AKA Night at the Vulcanpublished 1951
[Martyn Tarne is an aspiring actress: penniless, she has taken a job as a dresser in a theatre]
But as she turned to go she saw herself, cruelly reflected in the long cheval-glass. It was not, of course, the first time she had seen herself that night; she had passed before the looking-glasses a dozen times and had actually polished them, but her attention had been ruthlessly fixed on the job in hand and she had not once focused her eyes on her own image. Now she did so. She saw a girl in a yellow sweater and dark skirt with black hair that hung in streaks over her forehead. She saw a white, heart-shaped face with smudges under the eyes and a mouth that was normally firm and delicate but now drooped with fatigue. She raised her hand, pushed the hair back from her face and stared for a moment or two longer. Then she switched off the light and blundered across the passage into the greenroom. Here, collapsed in an armchair with her overcoat across her, she slept heavily until morning.
commentary: In general I bow to my friend Lucy Fisher’s views on Ngaio Marsh – she is an expert on the books, and this is one of her favourites. In her very useful list of the Marsh books, she says
Her masterpiece and a Cinderella story set in the theatre. Seen largely through the eyes of an aspiring actress who gives the narrative a witty flavour.I’m not sure I saw it as a masterpiece, but it is very readable and enjoyable. The murder and the arrival of Inspector Alleyn are very late, which is always a good thing in a Marsh book.
The first long section describes the final rehearsals for a new play, one that is beset with affairs and rivalries and nepotism and general problems. (The play sounds dire in fact.) All the details have the ring of authenticity – Marsh used her own theatrical background to great effect in many of her books, but never more so than in this one. The horrible dressing-rooms, the hissing of the gasfires, the tubs of make-up, the bitching, the flowers for the stars, the backstage staff, everyone smoking and drinking the whole time – it’s all there.
But I wasn’t that taken with our heroine Martyn – first off, what a ridiculous first name, which no-one comments on in the book. (I suppose if your own name is Ngaio you might have a different view.) But I found the schoolgirl fairytale aspects irritating – she is penniless and reduced to sleeping secretly in the theatre, above, but
OH, SPOILER, YOU WOULD NEVER GUESS
is going to end up with an important role in the play.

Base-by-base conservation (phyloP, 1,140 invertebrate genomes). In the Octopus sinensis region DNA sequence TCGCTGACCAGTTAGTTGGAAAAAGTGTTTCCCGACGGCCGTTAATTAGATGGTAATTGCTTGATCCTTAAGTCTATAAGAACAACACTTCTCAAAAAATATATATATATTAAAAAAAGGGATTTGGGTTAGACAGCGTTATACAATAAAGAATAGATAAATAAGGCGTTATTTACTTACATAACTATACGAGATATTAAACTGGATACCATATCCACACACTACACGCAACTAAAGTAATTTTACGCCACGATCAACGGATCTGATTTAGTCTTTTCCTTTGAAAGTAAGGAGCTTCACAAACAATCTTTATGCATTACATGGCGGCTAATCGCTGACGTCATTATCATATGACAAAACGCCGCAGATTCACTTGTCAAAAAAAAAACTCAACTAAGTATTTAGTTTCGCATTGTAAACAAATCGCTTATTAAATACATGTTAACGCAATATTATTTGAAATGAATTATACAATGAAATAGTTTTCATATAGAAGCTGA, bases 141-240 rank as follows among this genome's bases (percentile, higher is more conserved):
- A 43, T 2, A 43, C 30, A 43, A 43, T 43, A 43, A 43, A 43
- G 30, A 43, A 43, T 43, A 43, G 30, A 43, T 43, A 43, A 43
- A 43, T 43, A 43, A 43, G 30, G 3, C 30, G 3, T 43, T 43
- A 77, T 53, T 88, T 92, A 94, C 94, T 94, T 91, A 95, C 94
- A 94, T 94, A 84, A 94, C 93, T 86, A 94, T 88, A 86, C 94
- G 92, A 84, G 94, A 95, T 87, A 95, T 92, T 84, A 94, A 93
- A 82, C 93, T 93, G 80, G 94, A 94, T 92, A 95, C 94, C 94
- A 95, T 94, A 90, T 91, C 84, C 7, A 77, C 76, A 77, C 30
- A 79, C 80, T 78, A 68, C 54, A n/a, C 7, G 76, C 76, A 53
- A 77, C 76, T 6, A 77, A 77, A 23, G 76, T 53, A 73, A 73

As Alleyn says:
‘Miss Tarne was the sole female dresser and she’d been promoted overnight to what I believe I should call starletdom. Which in itself seems to me to be a rum go. I’ve always imagined female dressers to be cups-of-tea in alpaca aprons and not embryo actresses.’I thought she was rather feeble. There were also the usual tiresome remarks about gay characters, and a rather unnecessary scene of marital rape.
On the plus side, I liked a harassed young woman coining this description:
‘It’s twenty sides of hopeless hell. Honestly, it is.’And an early use of the quintessential modern UK phrase, ‘early doors’:
And at two o’clock the queues for the early doors began to form up in Carpet Street.- apparently that’s its origin, though it is used in all kinds of situations these days.
And a flash of just how funny Marsh could be when she was in the mood – the two policemen are investigating gifting in the theatre:
‘The standard for first night keepsakes seems to be set at a high level,’ Alleyn muttered. ‘This is a French clock, Fox, with a Sevres face encircled with garnets. What do you suppose the gentleman gave the lady?’
‘Would a tiara be common?’ asked Fox.
‘Let’s go next door and see.’Overall, a mixed verdict from me.
HOWEVER, I do have one major complaint, which is that in the early part of the book there is much mention of a fancy dress event, the Combined Arts Ball, and possible costumes are designed and planned and sewn. But in the event, no-one goes to the Ball, we see not a glimpse of it or its outfits – the murder takes precedence.
This was a sad disappointment to Clothes in Books, always a fan of fancy dress. It’s like Chekhov’s gun – you can’t be going on about a costume party, and raising our hopes, and then dashing them like that. Tut, Ms Marsh. Murder is a small crime in comparison.
In niche blogging, CiB has looked at the role of the theatrical dresser before now, as well as more general theatrical settings in a joint blog with Christine Poulson.
Picture is from the Clover Vintage Tumblr, a 1951 ensemble, and a lot more cheery than Martyn ever seems to be.